Metal is still an incredibly important material for many fields, including technology, construction, aerospace and many others. However, before the metal can be used, it is often hot rolled and/or cold rolled. If you aren't sure what these terms mean or why one is better than the other, you need to check out these four FAQs.
What Does Hot Rolled Mean?
Hot rolled simply means the metal was treated with heat to mold it and stretch it. The temperature is high enough to turn the metal soft, this makes it malleable, so it can be molded into different shapes and stretched. This type of process is extremely common when it comes to creating I-beams, railroad tracks and other materials that don't need to be extremely precise.
What Does Cold Rolled Mean?
Cold rolling is a process that is used to strengthen the metal but below the metal's recrystallization temperature. Typically, this means it is done at about room temperature. Basically cold rolling takes metal that has already been treated with hot rolling and it further treats it to improve the metal further. The cold rolling process smooths and perfects the metal. Cold rolled metal is commonly moved in appliances, automotive components and building frames.
What Are the Pros and Cons of Hot Rolled Steel?
One of the biggest advantages of hot rolled steel is that it is more affordable to manufacture than cold rolled steel, and because the process is rarely interrupted, the metal doesn't need to be repeatedly reheated. The hot rolling process does also make the metal stronger and more durable, which is extremely important since the metal is often used with big equipment like trains.
There are, unfortunately, quite a few disadvantages of hot rolled steel. One of the first problems is that it's hard to know what the exact dimensions will be once the metal is cooled. This is because during the hot rolling process, the metal shrinks. Therefore, the shape and size of the steel are hard to predict before the metal is cooled. The last disadvantage of hot rolled still is that it isn't great to look at. It has a scaly grey finish, and the corners are more rounded, less precise. This is why hot rolled steel is better for components that don't need to be precise or near perfect.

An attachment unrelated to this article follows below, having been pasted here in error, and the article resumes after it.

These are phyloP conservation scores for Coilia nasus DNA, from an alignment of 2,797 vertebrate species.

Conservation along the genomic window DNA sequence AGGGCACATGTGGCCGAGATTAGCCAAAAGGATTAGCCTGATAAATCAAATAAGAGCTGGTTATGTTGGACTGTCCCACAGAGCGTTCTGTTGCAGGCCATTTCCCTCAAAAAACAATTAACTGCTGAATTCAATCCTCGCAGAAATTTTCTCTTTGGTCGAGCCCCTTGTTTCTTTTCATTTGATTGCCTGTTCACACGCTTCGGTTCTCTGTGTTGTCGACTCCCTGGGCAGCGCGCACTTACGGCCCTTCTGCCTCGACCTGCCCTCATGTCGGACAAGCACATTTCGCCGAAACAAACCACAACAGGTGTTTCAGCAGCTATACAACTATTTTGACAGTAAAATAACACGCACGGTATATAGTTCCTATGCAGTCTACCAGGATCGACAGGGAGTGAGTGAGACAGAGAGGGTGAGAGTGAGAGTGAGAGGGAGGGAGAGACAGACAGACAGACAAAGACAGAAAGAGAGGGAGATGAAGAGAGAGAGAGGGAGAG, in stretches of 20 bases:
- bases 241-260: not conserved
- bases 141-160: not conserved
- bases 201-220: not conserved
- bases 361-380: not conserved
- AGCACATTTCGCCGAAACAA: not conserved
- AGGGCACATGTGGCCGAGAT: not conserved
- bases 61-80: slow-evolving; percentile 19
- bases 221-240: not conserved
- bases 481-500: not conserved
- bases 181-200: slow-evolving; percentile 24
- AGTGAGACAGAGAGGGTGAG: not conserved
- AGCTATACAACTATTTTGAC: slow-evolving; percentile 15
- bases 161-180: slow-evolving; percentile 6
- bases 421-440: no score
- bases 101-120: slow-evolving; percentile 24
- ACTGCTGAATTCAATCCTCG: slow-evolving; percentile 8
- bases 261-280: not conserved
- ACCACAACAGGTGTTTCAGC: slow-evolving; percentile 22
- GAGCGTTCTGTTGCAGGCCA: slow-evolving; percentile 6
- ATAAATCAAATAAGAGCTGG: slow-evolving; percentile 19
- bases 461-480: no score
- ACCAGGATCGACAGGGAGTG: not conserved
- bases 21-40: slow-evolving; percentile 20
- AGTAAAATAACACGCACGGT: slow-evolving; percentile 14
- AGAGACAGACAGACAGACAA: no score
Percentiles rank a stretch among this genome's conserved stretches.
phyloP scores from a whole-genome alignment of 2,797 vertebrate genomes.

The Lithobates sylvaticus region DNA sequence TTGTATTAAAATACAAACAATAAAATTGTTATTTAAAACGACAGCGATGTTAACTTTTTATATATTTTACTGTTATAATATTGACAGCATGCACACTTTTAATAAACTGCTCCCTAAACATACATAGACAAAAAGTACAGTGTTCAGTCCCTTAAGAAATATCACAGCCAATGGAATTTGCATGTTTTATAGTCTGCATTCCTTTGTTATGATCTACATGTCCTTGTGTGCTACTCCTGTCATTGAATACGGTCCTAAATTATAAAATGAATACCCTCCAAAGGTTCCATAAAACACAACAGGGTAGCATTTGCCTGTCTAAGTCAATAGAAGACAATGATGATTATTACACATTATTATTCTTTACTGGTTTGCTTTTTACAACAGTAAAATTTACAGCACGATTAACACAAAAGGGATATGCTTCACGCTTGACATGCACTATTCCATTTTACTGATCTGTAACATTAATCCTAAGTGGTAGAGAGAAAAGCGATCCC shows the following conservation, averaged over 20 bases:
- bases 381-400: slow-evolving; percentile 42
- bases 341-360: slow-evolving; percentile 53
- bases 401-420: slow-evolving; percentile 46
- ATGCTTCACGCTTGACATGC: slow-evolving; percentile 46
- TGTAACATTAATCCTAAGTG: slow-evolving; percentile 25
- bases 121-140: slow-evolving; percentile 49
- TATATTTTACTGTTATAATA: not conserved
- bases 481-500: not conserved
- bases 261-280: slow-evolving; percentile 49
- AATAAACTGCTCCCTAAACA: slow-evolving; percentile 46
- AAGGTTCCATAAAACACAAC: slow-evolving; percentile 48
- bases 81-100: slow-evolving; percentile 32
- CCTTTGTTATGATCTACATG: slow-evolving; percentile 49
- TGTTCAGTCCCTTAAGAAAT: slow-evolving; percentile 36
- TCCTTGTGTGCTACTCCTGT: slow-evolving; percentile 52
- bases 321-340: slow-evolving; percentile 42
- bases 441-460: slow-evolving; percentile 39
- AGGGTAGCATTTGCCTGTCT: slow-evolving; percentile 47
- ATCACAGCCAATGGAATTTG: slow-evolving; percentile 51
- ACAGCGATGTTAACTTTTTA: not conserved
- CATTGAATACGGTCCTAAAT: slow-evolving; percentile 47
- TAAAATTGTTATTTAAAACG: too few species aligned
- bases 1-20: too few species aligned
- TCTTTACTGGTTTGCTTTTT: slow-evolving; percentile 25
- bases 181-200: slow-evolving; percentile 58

What Are the Pros and Cons of Cold Rolled Steel?
Cold rolled steel is more expensive to manufacture than hot rolled steel. Similarly, because cold rolling is performed on metal that has already been hot rolled, you may have to consider the cost of hot rolling the metal and then cold rolling it. Another disadvantage is the cold rolling process removes the protective oxide surface that is created during the hot rolling process. Without this protective cover, the treated metal must be handled carefully to protect the smooth surface.
On the other hand, there are incredible advantages of cold rolled steel. For starters, because it isn't heated during treatment, there is no need to worry about the steel shrinking or changing its shape. It's much easier to predict what the finish piece will look like. This is why cold rolled steel is typically used for parts that require a bit more perfection. The last advantage cold rolled steel has over hot rolled is that it is stronger. Cold rolled metal is a better tensile and yield strength, so it is less vulnerable to pressure.
Cold rolled steel creates finished metal that is nearly flawless, making it perfect for many important parts. If you believe cold rolling is something your business needs to consider, contact an equipment provider in your area today and start asking your questions.